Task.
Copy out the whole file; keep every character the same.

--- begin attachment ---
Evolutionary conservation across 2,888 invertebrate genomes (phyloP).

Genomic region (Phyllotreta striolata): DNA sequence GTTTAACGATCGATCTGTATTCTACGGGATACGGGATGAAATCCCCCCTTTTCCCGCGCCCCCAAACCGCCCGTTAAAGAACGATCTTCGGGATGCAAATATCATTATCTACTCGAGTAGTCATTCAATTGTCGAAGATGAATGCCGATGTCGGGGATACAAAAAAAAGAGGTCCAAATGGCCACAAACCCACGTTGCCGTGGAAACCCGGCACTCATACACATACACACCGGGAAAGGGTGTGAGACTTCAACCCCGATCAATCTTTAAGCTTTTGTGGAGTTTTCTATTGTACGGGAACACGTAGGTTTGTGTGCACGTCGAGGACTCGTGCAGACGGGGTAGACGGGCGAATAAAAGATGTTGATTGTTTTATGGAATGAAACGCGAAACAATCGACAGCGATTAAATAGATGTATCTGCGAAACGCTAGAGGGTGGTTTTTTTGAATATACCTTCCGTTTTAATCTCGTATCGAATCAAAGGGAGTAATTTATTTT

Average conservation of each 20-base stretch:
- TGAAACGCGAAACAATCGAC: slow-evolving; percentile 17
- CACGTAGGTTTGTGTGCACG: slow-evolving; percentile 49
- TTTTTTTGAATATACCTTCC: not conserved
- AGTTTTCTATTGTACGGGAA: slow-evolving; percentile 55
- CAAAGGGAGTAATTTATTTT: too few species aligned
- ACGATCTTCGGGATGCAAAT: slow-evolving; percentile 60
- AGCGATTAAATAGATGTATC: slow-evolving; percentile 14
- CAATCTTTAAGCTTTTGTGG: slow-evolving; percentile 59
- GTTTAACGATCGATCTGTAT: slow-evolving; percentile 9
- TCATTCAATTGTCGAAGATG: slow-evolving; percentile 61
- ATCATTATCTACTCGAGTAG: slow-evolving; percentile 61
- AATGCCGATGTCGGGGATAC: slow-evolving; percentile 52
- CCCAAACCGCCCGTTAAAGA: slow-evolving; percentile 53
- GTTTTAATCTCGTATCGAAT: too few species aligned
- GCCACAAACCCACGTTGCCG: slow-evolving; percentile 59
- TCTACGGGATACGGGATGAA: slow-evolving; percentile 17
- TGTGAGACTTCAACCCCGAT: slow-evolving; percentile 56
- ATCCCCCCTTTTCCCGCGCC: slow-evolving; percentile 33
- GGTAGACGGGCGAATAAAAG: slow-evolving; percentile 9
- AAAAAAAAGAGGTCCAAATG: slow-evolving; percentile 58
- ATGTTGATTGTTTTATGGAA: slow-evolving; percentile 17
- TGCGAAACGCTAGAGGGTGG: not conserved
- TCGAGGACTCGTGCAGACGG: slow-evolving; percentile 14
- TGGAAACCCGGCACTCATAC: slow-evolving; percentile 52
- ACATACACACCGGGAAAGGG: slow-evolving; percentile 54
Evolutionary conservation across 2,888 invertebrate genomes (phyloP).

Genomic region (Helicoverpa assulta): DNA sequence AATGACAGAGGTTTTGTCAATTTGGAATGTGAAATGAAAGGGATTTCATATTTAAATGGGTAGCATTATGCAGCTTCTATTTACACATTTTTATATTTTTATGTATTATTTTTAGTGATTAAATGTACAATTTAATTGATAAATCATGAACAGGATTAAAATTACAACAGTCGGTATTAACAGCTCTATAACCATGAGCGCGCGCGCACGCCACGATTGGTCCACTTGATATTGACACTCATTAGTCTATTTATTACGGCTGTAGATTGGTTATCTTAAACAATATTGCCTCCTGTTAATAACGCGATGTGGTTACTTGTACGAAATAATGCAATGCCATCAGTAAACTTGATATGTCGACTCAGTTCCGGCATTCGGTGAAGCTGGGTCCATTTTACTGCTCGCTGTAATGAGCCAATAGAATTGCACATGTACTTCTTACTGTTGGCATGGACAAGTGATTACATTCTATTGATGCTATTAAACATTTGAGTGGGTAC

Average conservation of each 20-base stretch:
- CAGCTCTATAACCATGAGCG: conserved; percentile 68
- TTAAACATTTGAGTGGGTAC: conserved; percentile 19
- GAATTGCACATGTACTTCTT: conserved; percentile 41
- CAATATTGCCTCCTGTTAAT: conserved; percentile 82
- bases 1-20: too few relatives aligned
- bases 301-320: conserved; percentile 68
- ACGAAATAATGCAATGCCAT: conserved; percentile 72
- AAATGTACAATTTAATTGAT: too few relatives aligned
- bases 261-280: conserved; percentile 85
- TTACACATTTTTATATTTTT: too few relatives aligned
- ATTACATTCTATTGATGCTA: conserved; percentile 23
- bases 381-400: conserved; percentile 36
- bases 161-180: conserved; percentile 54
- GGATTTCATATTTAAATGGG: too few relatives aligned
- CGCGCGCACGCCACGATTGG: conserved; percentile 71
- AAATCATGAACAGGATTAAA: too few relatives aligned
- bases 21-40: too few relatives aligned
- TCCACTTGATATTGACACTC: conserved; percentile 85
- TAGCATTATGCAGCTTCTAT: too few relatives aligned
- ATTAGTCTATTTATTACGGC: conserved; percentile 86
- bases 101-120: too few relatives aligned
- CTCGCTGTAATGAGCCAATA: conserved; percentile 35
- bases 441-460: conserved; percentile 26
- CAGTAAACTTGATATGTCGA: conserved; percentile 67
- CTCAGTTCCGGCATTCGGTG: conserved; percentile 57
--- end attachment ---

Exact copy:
Evolutionary conservation across 2,888 invertebrate genomes (phyloP).

Genomic region (Phyllotreta striolata): DNA sequence GTTTAACGATCGATCTGTATTCTACGGGATACGGGATGAAATCCCCCCTTTTCCCGCGCCCCCAAACCGCCCGTTAAAGAACGATCTTCGGGATGCAAATATCATTATCTACTCGAGTAGTCATTCAATTGTCGAAGATGAATGCCGATGTCGGGGATACAAAAAAAAGAGGTCCAAATGGCCACAAACCCACGTTGCCGTGGAAACCCGGCACTCATACACATACACACCGGGAAAGGGTGTGAGACTTCAACCCCGATCAATCTTTAAGCTTTTGTGGAGTTTTCTATTGTACGGGAACACGTAGGTTTGTGTGCACGTCGAGGACTCGTGCAGACGGGGTAGACGGGCGAATAAAAGATGTTGATTGTTTTATGGAATGAAACGCGAAACAATCGACAGCGATTAAATAGATGTATCTGCGAAACGCTAGAGGGTGGTTTTTTTGAATATACCTTCCGTTTTAATCTCGTATCGAATCAAAGGGAGTAATTTATTTT

Average conservation of each 20-base stretch:
- TGAAACGCGAAACAATCGAC: slow-evolving; percentile 17
- CACGTAGGTTTGTGTGCACG: slow-evolving; percentile 49
- TTTTTTTGAATATACCTTCC: not conserved
- AGTTTTCTATTGTACGGGAA: slow-evolving; percentile 55
- CAAAGGGAGTAATTTATTTT: too few species aligned
- ACGATCTTCGGGATGCAAAT: slow-evolving; percentile 60
- AGCGATTAAATAGATGTATC: slow-evolving; percentile 14
- CAATCTTTAAGCTTTTGTGG: slow-evolving; percentile 59
- GTTTAACGATCGATCTGTAT: slow-evolving; percentile 9
- TCATTCAATTGTCGAAGATG: slow-evolving; percentile 61
- ATCATTATCTACTCGAGTAG: slow-evolving; percentile 61
- AATGCCGATGTCGGGGATAC: slow-evolving; percentile 52
- CCCAAACCGCCCGTTAAAGA: slow-evolving; percentile 53
- GTTTTAATCTCGTATCGAAT: too few species aligned
- GCCACAAACCCACGTTGCCG: slow-evolving; percentile 59
- TCTACGGGATACGGGATGAA: slow-evolving; percentile 17
- TGTGAGACTTCAACCCCGAT: slow-evolving; percentile 56
- ATCCCCCCTTTTCCCGCGCC: slow-evolving; percentile 33
- GGTAGACGGGCGAATAAAAG: slow-evolving; percentile 9
- AAAAAAAAGAGGTCCAAATG: slow-evolving; percentile 58
- ATGTTGATTGTTTTATGGAA: slow-evolving; percentile 17
- TGCGAAACGCTAGAGGGTGG: not conserved
- TCGAGGACTCGTGCAGACGG: slow-evolving; percentile 14
- TGGAAACCCGGCACTCATAC: slow-evolving; percentile 52
- ACATACACACCGGGAAAGGG: slow-evolving; percentile 54
Evolutionary conservation across 2,888 invertebrate genomes (phyloP).

Genomic region (Helicoverpa assulta): DNA sequence AATGACAGAGGTTTTGTCAATTTGGAATGTGAAATGAAAGGGATTTCATATTTAAATGGGTAGCATTATGCAGCTTCTATTTACACATTTTTATATTTTTATGTATTATTTTTAGTGATTAAATGTACAATTTAATTGATAAATCATGAACAGGATTAAAATTACAACAGTCGGTATTAACAGCTCTATAACCATGAGCGCGCGCGCACGCCACGATTGGTCCACTTGATATTGACACTCATTAGTCTATTTATTACGGCTGTAGATTGGTTATCTTAAACAATATTGCCTCCTGTTAATAACGCGATGTGGTTACTTGTACGAAATAATGCAATGCCATCAGTAAACTTGATATGTCGACTCAGTTCCGGCATTCGGTGAAGCTGGGTCCATTTTACTGCTCGCTGTAATGAGCCAATAGAATTGCACATGTACTTCTTACTGTTGGCATGGACAAGTGATTACATTCTATTGATGCTATTAAACATTTGAGTGGGTAC

Average conservation of each 20-base stretch:
- CAGCTCTATAACCATGAGCG: conserved; percentile 68
- TTAAACATTTGAGTGGGTAC: conserved; percentile 19
- GAATTGCACATGTACTTCTT: conserved; percentile 41
- CAATATTGCCTCCTGTTAAT: conserved; percentile 82
- bases 1-20: too few relatives aligned
- bases 301-320: conserved; percentile 68
- ACGAAATAATGCAATGCCAT: conserved; percentile 72
- AAATGTACAATTTAATTGAT: too few relatives aligned
- bases 261-280: conserved; percentile 85
- TTACACATTTTTATATTTTT: too few relatives aligned
- ATTACATTCTATTGATGCTA: conserved; percentile 23
- bases 381-400: conserved; percentile 36
- bases 161-180: conserved; percentile 54
- GGATTTCATATTTAAATGGG: too few relatives aligned
- CGCGCGCACGCCACGATTGG: conserved; percentile 71
- AAATCATGAACAGGATTAAA: too few relatives aligned
- bases 21-40: too few relatives aligned
- TCCACTTGATATTGACACTC: conserved; percentile 85
- TAGCATTATGCAGCTTCTAT: too few relatives aligned
- ATTAGTCTATTTATTACGGC: conserved; percentile 86
- bases 101-120: too few relatives aligned
- CTCGCTGTAATGAGCCAATA: conserved; percentile 35
- bases 441-460: conserved; percentile 26
- CAGTAAACTTGATATGTCGA: conserved; percentile 67
- CTCAGTTCCGGCATTCGGTG: conserved; percentile 57